The world is full of great creations. From awe-inspiring paintings to poems that connect to the heart. So in this celebration of creativity, we decided to make a list of some of the most famous short poems ever written!
Do note that this article has famous short poems and not all the poems, so brilliant pieces like Song of Myself by Walt Whitman or The Wasteland by T.S Elliot are not included.
With that said, let’s get into the list and look at the 11 most famous short poems that you need to read. Let’s see how many you have read before.
The Road Not Taken by Robert Frost
Two roads diverged in a yellow wood, And sorry I could not travel both And be one traveler, long I stood And looked down one as far as I could To where it bent in the undergrowth; Then took the other, as just as fair, And having perhaps the better claim, Because it was grassy and wanted wear; Though as for that the passing there Had worn them really about the same, And both that morning equally lay In leaves no step had trodden black. Oh, I kept the first for another day! Yet knowing how way leads on to way, I doubted if I should ever come back. I shall be telling this with a sigh Somewhere ages and ages hence: Two roads diverged in a wood, and I— I took the one less traveled by, And that has made all the difference.
The most famous American piece of poetry in the world, The Road Not Taken, in many ways defines English poetry. From the beginner reader to the most prolific poet, everyone knows about this poem.
The Road Not Taken is about making a choice and moving ahead in life rather than just wasting your time thinking about the consequences. It is about the permanent presence of regret, no matter what you choose.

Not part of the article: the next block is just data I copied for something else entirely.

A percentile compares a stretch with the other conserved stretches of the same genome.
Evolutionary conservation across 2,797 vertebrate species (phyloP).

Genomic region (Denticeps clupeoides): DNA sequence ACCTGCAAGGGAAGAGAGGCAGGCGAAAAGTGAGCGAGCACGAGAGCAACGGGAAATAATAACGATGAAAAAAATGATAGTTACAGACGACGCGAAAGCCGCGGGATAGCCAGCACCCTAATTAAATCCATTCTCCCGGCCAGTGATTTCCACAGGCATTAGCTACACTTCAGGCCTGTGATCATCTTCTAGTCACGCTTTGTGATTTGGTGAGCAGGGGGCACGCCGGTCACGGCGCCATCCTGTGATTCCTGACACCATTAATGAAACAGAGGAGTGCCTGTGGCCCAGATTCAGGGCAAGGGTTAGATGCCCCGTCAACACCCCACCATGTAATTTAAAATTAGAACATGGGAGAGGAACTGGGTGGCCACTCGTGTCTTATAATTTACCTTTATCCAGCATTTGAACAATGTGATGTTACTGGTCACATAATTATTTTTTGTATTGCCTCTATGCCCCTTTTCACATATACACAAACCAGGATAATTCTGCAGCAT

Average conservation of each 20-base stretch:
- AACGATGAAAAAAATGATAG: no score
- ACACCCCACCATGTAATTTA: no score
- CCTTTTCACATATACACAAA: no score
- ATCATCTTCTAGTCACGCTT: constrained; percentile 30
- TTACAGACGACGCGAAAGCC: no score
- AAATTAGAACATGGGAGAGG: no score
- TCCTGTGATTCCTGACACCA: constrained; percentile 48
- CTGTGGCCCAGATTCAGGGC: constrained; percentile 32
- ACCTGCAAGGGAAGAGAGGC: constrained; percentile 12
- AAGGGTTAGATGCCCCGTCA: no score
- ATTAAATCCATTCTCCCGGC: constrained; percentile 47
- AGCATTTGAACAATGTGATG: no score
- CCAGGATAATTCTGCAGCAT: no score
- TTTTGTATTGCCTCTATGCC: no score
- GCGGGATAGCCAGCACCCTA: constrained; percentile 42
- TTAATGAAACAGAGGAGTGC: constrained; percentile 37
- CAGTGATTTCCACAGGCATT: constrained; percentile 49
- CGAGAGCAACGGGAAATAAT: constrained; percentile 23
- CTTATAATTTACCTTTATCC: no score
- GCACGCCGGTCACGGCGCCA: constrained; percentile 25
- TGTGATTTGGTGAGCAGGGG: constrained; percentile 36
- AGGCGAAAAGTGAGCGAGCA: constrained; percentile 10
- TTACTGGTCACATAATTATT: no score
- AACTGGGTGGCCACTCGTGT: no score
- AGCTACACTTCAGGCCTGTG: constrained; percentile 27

One Art by Elizabeth Bishop
The art of losing isn’t hard to master; so many things seem filled with the intent to be lost that their loss is no disaster. Lose something every day. Accept the fluster of lost door keys, the hour badly spent. The art of losing isn’t hard to master. Then practice losing farther, losing faster: places, and names, and where it was you meant to travel. None of these will bring disaster. I lost my mother’s watch. And look! my last, or next-to-last, of three loved houses went. The art of losing isn’t hard to master. I lost two cities, lovely ones. And, vaster, some realms I owned, two rivers, a continent. I miss them, but it wasn’t a disaster. —Even losing you (the joking voice, a gesture I love) I shan’t have lied. It’s evident the art of losing’s not too hard to master though it may look like (Write it!) like disaster.